|27 Aug 2012||#1|
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Relationship of electricity with the hardware
This question is purely academic on my part and have been a question to me since I still lack the formal education about it. So, to anyone who could please explain to me in lay or professional terms (I'll try to manage), what is the relationship of electricity (and which type) to the hardware in both electronics and computer terms (if they vary, that is) to making things work in those machines like how relative is an electric flow to a running computer or a running program in it?
|My System Specs|
|27 Aug 2012||#10|
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You need to be more specific about what you want to know. In simple terms there is Voltage, Current and Resistance. Google "Ohms Law". P = I x E. Power in Watts, equals the Current in Amps, multiplied by the Voltage in Volts. You can think of power as the potential to do work. The two very basic types of voltage are AC, alternating current, and DC, direct current. My AC wall outlets supply 120Volts AC at 60 hertz. The polarity of the voltage measured across the outlet reverses polarity 60 times a second. A simple incandescent lamp can run directly off of the AC voltage. Most electronic devices like a PC can't. They use DC. Direct current has a dedicated positive and negative terminal, a fixed polarity. One terminal will be positive and one negative. The power supply in the PC converts the AC to DC. The voltage is stepped down (reduced) to what the various computer parts need. The PC power supply supplies several different voltages.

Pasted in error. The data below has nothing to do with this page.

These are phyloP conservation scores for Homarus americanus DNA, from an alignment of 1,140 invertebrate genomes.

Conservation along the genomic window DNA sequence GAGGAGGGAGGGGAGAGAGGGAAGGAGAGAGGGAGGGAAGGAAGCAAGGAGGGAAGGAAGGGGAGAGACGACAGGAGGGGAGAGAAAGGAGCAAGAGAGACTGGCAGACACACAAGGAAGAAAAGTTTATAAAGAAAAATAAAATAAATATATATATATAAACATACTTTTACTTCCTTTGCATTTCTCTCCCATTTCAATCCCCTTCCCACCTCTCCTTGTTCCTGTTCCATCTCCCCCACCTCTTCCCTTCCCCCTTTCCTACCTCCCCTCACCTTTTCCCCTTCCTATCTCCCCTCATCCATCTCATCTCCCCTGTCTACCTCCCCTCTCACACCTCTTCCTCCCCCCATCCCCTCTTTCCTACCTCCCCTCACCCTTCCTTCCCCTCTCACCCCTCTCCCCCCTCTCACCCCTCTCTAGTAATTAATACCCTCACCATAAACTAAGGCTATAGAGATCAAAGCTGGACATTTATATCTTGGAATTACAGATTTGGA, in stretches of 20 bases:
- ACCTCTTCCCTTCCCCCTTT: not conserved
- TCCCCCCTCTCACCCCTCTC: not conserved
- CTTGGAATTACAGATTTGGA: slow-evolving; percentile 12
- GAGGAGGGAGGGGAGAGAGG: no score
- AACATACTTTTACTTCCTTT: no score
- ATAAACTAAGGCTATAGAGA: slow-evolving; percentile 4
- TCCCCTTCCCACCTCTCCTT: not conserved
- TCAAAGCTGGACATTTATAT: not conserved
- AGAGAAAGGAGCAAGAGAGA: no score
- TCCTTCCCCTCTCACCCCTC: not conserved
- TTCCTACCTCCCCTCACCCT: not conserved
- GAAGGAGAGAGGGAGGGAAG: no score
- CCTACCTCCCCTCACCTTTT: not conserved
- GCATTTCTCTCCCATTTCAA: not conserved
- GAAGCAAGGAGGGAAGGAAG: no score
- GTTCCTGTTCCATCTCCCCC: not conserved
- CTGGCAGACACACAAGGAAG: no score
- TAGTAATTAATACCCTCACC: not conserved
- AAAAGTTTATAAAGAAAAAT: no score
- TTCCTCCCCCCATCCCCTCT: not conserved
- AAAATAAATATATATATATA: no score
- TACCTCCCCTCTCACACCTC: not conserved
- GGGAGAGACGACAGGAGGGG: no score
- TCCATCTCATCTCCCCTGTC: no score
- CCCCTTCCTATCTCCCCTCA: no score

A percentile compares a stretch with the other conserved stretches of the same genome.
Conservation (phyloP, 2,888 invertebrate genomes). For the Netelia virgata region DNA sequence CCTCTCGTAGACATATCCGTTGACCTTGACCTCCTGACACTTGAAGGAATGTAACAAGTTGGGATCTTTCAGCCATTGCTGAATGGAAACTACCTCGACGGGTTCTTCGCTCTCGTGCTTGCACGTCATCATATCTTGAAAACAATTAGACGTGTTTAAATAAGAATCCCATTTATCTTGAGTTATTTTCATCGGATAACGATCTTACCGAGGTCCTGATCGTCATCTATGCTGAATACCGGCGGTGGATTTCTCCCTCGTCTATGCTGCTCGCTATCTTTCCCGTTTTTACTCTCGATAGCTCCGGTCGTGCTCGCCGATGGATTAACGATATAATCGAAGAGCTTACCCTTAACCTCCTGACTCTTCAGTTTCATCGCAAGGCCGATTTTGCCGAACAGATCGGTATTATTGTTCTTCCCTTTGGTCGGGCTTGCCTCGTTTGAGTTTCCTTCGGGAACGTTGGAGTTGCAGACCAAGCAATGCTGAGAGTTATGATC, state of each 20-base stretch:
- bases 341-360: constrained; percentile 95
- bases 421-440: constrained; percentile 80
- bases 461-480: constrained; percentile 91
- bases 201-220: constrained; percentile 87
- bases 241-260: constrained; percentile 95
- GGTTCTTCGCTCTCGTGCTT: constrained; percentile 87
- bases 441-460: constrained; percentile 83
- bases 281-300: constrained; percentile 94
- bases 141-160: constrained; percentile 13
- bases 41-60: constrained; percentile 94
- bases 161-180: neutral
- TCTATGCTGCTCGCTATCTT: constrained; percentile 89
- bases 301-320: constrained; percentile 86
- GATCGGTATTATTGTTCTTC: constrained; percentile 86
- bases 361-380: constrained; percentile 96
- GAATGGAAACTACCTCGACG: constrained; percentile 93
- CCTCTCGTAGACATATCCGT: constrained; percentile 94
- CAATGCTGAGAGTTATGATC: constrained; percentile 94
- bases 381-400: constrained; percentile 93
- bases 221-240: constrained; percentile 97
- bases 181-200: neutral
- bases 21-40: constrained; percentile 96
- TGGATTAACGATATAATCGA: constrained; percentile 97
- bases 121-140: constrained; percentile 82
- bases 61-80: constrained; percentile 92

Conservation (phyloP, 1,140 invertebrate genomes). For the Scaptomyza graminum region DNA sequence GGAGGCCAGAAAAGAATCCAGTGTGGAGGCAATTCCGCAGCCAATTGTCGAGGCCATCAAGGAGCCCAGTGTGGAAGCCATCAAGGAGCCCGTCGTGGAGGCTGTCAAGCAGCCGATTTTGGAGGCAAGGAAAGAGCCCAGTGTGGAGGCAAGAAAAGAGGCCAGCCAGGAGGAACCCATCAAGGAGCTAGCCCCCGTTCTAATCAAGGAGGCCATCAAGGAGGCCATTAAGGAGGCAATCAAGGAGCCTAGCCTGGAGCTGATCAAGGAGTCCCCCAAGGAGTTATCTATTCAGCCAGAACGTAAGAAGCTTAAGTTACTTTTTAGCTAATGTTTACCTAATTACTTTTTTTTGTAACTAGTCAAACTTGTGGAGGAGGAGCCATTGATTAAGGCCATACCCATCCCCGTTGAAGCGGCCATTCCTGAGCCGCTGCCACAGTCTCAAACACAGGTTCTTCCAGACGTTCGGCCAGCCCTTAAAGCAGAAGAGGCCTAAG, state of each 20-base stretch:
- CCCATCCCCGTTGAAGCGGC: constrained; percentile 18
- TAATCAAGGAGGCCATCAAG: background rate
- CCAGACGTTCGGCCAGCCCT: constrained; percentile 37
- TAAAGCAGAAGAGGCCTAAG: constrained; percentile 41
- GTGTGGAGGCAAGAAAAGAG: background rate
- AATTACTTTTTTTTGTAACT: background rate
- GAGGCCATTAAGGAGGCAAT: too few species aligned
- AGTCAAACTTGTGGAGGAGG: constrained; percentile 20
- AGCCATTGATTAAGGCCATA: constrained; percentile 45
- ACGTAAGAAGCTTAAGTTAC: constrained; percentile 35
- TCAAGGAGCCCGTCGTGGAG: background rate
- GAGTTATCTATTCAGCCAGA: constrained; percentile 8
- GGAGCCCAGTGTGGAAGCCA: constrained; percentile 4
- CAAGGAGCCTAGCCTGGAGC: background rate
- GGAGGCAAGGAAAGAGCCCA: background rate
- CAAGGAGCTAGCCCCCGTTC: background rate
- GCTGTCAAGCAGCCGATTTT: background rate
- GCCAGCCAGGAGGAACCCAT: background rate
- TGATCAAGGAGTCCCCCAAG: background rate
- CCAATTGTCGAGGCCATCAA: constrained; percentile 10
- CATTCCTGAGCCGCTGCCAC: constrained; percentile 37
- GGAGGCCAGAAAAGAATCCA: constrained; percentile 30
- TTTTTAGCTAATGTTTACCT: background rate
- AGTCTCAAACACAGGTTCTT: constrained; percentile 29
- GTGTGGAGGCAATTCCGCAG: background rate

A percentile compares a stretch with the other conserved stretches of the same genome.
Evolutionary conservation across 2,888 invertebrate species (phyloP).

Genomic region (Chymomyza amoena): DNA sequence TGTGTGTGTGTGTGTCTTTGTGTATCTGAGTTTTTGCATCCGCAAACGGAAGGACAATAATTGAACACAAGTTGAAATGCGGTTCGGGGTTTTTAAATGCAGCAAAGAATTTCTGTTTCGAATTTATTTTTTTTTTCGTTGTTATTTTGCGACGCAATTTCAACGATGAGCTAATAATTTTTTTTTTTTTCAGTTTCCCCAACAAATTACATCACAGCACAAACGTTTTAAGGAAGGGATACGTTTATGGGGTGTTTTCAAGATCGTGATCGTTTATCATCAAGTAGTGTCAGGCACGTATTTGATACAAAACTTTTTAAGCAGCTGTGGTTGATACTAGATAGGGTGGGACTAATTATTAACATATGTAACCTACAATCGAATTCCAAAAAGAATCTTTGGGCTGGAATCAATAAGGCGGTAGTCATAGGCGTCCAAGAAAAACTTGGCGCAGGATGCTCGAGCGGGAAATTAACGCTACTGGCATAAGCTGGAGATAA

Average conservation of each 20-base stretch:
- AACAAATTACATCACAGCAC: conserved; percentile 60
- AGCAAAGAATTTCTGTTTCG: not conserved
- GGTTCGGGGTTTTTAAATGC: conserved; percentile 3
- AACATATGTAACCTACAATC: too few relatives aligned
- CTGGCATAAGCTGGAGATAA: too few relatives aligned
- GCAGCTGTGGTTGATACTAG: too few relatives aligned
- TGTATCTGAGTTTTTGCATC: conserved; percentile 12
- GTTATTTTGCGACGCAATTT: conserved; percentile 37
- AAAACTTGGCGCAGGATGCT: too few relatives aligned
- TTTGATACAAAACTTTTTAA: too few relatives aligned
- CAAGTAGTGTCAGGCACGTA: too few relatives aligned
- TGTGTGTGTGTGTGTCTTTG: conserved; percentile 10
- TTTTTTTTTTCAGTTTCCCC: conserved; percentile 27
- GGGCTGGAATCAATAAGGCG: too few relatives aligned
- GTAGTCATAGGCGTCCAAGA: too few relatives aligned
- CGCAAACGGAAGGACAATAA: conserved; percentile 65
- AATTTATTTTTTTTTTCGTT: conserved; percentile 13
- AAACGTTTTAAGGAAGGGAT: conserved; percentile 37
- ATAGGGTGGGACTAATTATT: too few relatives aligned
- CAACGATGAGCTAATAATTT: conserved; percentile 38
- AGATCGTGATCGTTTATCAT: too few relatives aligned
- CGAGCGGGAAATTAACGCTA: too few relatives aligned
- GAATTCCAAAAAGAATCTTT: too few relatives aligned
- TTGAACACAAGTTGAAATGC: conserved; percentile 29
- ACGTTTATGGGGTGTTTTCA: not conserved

|My System Specs|
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